• communication in projects – to manage communication between projects
  • communication related to changes – to communicate information necessary to implement or back-out changes
  • communication related to exceptions – to communicate information that fall outside a certain defined scope
  • communication related to emergencies –  to allow effective management of emergency situations
  • communication with users and customers – communicate effectively with the users and customers about their requirements and concerns

Processes

Incident management

The purpose of incident management process is to restore normal service operation as quickly as possible. Normal service operation is a state where services and CIs are performing within the agreed service levels.

Incident management encompasses events communicated by users(either through service desk or through an interface) that can disrupt the service. Please note that not all events are incidents.

The following definitions are key concepts of the incident management process :

ServiceTransition-DefinitionAlert

ServiceOperation-IncidentManagement-IO

Other important aspects of incident management include :

  • timescales – incident response and resolution targets within SLA, OLA and underpinning contracts(UC)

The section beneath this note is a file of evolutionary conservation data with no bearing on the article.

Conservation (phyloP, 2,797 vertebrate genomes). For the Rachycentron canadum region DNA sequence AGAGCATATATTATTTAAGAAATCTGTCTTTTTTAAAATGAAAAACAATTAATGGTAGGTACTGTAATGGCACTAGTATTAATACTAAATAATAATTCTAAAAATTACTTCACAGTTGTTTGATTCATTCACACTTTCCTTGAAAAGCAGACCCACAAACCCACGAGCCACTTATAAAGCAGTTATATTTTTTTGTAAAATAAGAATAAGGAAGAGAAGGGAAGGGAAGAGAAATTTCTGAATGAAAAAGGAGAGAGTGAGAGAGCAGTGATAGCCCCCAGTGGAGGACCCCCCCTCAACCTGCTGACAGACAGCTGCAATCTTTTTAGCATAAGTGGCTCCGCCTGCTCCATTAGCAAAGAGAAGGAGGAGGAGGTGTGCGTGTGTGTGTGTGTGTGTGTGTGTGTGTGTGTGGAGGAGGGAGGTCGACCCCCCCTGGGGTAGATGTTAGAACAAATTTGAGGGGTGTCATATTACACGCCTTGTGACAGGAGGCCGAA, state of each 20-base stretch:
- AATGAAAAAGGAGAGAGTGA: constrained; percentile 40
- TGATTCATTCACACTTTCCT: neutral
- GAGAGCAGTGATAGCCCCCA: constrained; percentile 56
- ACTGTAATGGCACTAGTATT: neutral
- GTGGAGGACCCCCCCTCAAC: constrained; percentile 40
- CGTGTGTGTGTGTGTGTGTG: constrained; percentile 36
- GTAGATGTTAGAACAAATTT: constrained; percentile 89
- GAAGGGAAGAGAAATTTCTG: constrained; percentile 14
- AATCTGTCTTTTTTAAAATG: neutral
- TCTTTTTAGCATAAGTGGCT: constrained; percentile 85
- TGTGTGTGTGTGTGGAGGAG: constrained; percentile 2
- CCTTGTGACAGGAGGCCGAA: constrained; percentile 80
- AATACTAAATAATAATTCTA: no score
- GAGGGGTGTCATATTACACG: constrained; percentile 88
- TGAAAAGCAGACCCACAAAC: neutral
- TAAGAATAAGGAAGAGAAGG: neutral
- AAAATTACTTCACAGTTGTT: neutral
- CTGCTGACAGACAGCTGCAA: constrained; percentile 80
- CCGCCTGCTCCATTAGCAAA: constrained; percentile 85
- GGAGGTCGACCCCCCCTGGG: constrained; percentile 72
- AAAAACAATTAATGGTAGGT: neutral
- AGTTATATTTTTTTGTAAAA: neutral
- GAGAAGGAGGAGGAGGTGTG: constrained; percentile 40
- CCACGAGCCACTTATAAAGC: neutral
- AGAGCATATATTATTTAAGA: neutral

• incident models – a way of predicting the steps needed to handle a particular type of incident
  • major incidents – the definition of major incident should be agreed upon, but typically a major incident is an incident with a high potential business impact and urgency.
  • incident status, tracking and expanded lifecycle – the expanded incident lifecycle should help to understand all stages and activities involved on an incident as well as their impact on incident resolution. Within the incident management system, status codes may be linked to incidents to help tracking where an incident is in relation to the incident lifecycle.

When identifying and categorizing an incident the following flux of activities should be taken:

ServiceOperation-IncidentManagement-Activities

To support the incident management process the following 3 roles are needed:

  • Incident manager – responsible for managing the work of incident support staff
  • Service desk staff – first line of customer contact
  • 2nd and 3rd line specialists – responsible for closing incidents and escalate communication as required

To finalize, the inputs and outputs of this process are resumed on the diagram below:

ServiceOperation-IncidentManagement-IO

Problem management

The purpose of problem management is to manage problems through their lifecycle. This process includes the activities required to diagnose the root cause of incidents and to determine the cause and resolution of the underlying problems.

The following definitions are key concepts of the problem management process :

ServiceTransition-DefinitionAlert

ServiceOperation-ProblemManagement-Table

Also key to the problem management process are the distinctions between proactive and reactive management processes.

The reactive problem management process focus on solving incidents as they appear identifying workarounds when necessary, whereas the proactive problem management process is triggered by the improvement of service activities that try to prevent problems from happening.